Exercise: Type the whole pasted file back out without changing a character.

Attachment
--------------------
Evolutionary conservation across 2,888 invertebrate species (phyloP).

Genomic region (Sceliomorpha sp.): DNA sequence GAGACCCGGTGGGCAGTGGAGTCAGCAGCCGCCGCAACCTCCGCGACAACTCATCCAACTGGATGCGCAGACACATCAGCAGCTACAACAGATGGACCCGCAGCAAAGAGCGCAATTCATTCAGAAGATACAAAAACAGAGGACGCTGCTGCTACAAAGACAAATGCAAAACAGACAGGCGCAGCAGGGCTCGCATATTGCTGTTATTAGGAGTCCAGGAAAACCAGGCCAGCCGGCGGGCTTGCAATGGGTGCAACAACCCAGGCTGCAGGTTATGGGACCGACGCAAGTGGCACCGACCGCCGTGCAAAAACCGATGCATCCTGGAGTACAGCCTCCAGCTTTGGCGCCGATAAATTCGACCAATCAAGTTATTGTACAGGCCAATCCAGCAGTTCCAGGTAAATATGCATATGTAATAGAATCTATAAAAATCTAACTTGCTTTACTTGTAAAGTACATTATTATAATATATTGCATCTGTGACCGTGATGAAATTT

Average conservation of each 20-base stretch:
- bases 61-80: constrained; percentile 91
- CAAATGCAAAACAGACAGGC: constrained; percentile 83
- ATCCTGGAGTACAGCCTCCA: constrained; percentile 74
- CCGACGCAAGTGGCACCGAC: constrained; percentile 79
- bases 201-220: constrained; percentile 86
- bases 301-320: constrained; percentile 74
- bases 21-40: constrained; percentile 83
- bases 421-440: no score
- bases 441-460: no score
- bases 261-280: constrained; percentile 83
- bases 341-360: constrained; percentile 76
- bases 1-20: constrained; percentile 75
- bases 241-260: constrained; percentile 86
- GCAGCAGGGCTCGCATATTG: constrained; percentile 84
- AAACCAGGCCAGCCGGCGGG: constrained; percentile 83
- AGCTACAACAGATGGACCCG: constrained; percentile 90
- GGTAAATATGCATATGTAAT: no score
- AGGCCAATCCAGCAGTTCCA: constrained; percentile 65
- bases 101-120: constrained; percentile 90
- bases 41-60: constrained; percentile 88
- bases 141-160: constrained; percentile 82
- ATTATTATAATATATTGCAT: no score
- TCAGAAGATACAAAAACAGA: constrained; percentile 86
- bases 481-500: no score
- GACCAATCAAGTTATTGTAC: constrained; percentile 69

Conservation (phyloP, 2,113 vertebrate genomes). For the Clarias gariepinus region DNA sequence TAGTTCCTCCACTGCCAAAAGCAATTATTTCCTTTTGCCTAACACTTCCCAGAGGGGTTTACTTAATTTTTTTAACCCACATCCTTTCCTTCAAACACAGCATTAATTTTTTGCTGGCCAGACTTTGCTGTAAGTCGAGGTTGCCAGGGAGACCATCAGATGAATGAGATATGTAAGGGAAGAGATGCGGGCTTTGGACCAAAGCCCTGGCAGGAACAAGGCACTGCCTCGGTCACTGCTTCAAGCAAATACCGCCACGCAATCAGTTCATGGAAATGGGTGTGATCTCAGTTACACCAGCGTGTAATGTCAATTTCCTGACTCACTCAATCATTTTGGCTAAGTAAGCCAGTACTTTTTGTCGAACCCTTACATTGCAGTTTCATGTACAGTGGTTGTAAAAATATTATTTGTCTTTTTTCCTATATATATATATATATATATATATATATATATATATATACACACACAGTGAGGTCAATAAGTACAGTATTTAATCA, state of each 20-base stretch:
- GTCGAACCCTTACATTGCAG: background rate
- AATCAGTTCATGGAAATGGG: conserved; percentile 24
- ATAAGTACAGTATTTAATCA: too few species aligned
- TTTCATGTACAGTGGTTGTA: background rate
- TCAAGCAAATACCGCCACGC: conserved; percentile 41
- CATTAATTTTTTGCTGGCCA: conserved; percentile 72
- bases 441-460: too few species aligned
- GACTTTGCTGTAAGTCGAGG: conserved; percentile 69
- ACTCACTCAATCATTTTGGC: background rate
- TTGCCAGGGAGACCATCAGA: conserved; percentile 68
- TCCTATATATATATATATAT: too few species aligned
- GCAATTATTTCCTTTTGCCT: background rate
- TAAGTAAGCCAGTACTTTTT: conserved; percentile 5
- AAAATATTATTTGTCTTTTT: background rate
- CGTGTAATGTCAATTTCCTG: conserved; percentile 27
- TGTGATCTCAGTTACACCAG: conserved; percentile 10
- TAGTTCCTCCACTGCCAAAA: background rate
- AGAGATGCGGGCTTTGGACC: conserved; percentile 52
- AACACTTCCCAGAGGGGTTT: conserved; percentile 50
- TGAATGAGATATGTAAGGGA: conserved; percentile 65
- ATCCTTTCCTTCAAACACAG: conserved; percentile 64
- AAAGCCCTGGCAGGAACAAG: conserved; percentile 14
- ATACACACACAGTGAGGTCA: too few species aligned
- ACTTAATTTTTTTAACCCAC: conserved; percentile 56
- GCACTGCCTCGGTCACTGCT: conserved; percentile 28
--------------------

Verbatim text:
Evolutionary conservation across 2,888 invertebrate species (phyloP).

Genomic region (Sceliomorpha sp.): DNA sequence GAGACCCGGTGGGCAGTGGAGTCAGCAGCCGCCGCAACCTCCGCGACAACTCATCCAACTGGATGCGCAGACACATCAGCAGCTACAACAGATGGACCCGCAGCAAAGAGCGCAATTCATTCAGAAGATACAAAAACAGAGGACGCTGCTGCTACAAAGACAAATGCAAAACAGACAGGCGCAGCAGGGCTCGCATATTGCTGTTATTAGGAGTCCAGGAAAACCAGGCCAGCCGGCGGGCTTGCAATGGGTGCAACAACCCAGGCTGCAGGTTATGGGACCGACGCAAGTGGCACCGACCGCCGTGCAAAAACCGATGCATCCTGGAGTACAGCCTCCAGCTTTGGCGCCGATAAATTCGACCAATCAAGTTATTGTACAGGCCAATCCAGCAGTTCCAGGTAAATATGCATATGTAATAGAATCTATAAAAATCTAACTTGCTTTACTTGTAAAGTACATTATTATAATATATTGCATCTGTGACCGTGATGAAATTT

Average conservation of each 20-base stretch:
- bases 61-80: constrained; percentile 91
- CAAATGCAAAACAGACAGGC: constrained; percentile 83
- ATCCTGGAGTACAGCCTCCA: constrained; percentile 74
- CCGACGCAAGTGGCACCGAC: constrained; percentile 79
- bases 201-220: constrained; percentile 86
- bases 301-320: constrained; percentile 74
- bases 21-40: constrained; percentile 83
- bases 421-440: no score
- bases 441-460: no score
- bases 261-280: constrained; percentile 83
- bases 341-360: constrained; percentile 76
- bases 1-20: constrained; percentile 75
- bases 241-260: constrained; percentile 86
- GCAGCAGGGCTCGCATATTG: constrained; percentile 84
- AAACCAGGCCAGCCGGCGGG: constrained; percentile 83
- AGCTACAACAGATGGACCCG: constrained; percentile 90
- GGTAAATATGCATATGTAAT: no score
- AGGCCAATCCAGCAGTTCCA: constrained; percentile 65
- bases 101-120: constrained; percentile 90
- bases 41-60: constrained; percentile 88
- bases 141-160: constrained; percentile 82
- ATTATTATAATATATTGCAT: no score
- TCAGAAGATACAAAAACAGA: constrained; percentile 86
- bases 481-500: no score
- GACCAATCAAGTTATTGTAC: constrained; percentile 69

Conservation (phyloP, 2,113 vertebrate genomes). For the Clarias gariepinus region DNA sequence TAGTTCCTCCACTGCCAAAAGCAATTATTTCCTTTTGCCTAACACTTCCCAGAGGGGTTTACTTAATTTTTTTAACCCACATCCTTTCCTTCAAACACAGCATTAATTTTTTGCTGGCCAGACTTTGCTGTAAGTCGAGGTTGCCAGGGAGACCATCAGATGAATGAGATATGTAAGGGAAGAGATGCGGGCTTTGGACCAAAGCCCTGGCAGGAACAAGGCACTGCCTCGGTCACTGCTTCAAGCAAATACCGCCACGCAATCAGTTCATGGAAATGGGTGTGATCTCAGTTACACCAGCGTGTAATGTCAATTTCCTGACTCACTCAATCATTTTGGCTAAGTAAGCCAGTACTTTTTGTCGAACCCTTACATTGCAGTTTCATGTACAGTGGTTGTAAAAATATTATTTGTCTTTTTTCCTATATATATATATATATATATATATATATATATATATATACACACACAGTGAGGTCAATAAGTACAGTATTTAATCA, state of each 20-base stretch:
- GTCGAACCCTTACATTGCAG: background rate
- AATCAGTTCATGGAAATGGG: conserved; percentile 24
- ATAAGTACAGTATTTAATCA: too few species aligned
- TTTCATGTACAGTGGTTGTA: background rate
- TCAAGCAAATACCGCCACGC: conserved; percentile 41
- CATTAATTTTTTGCTGGCCA: conserved; percentile 72
- bases 441-460: too few species aligned
- GACTTTGCTGTAAGTCGAGG: conserved; percentile 69
- ACTCACTCAATCATTTTGGC: background rate
- TTGCCAGGGAGACCATCAGA: conserved; percentile 68
- TCCTATATATATATATATAT: too few species aligned
- GCAATTATTTCCTTTTGCCT: background rate
- TAAGTAAGCCAGTACTTTTT: conserved; percentile 5
- AAAATATTATTTGTCTTTTT: background rate
- CGTGTAATGTCAATTTCCTG: conserved; percentile 27
- TGTGATCTCAGTTACACCAG: conserved; percentile 10
- TAGTTCCTCCACTGCCAAAA: background rate
- AGAGATGCGGGCTTTGGACC: conserved; percentile 52
- AACACTTCCCAGAGGGGTTT: conserved; percentile 50
- TGAATGAGATATGTAAGGGA: conserved; percentile 65
- ATCCTTTCCTTCAAACACAG: conserved; percentile 64
- AAAGCCCTGGCAGGAACAAG: conserved; percentile 14
- ATACACACACAGTGAGGTCA: too few species aligned
- ACTTAATTTTTTTAACCCAC: conserved; percentile 56
- GCACTGCCTCGGTCACTGCT: conserved; percentile 28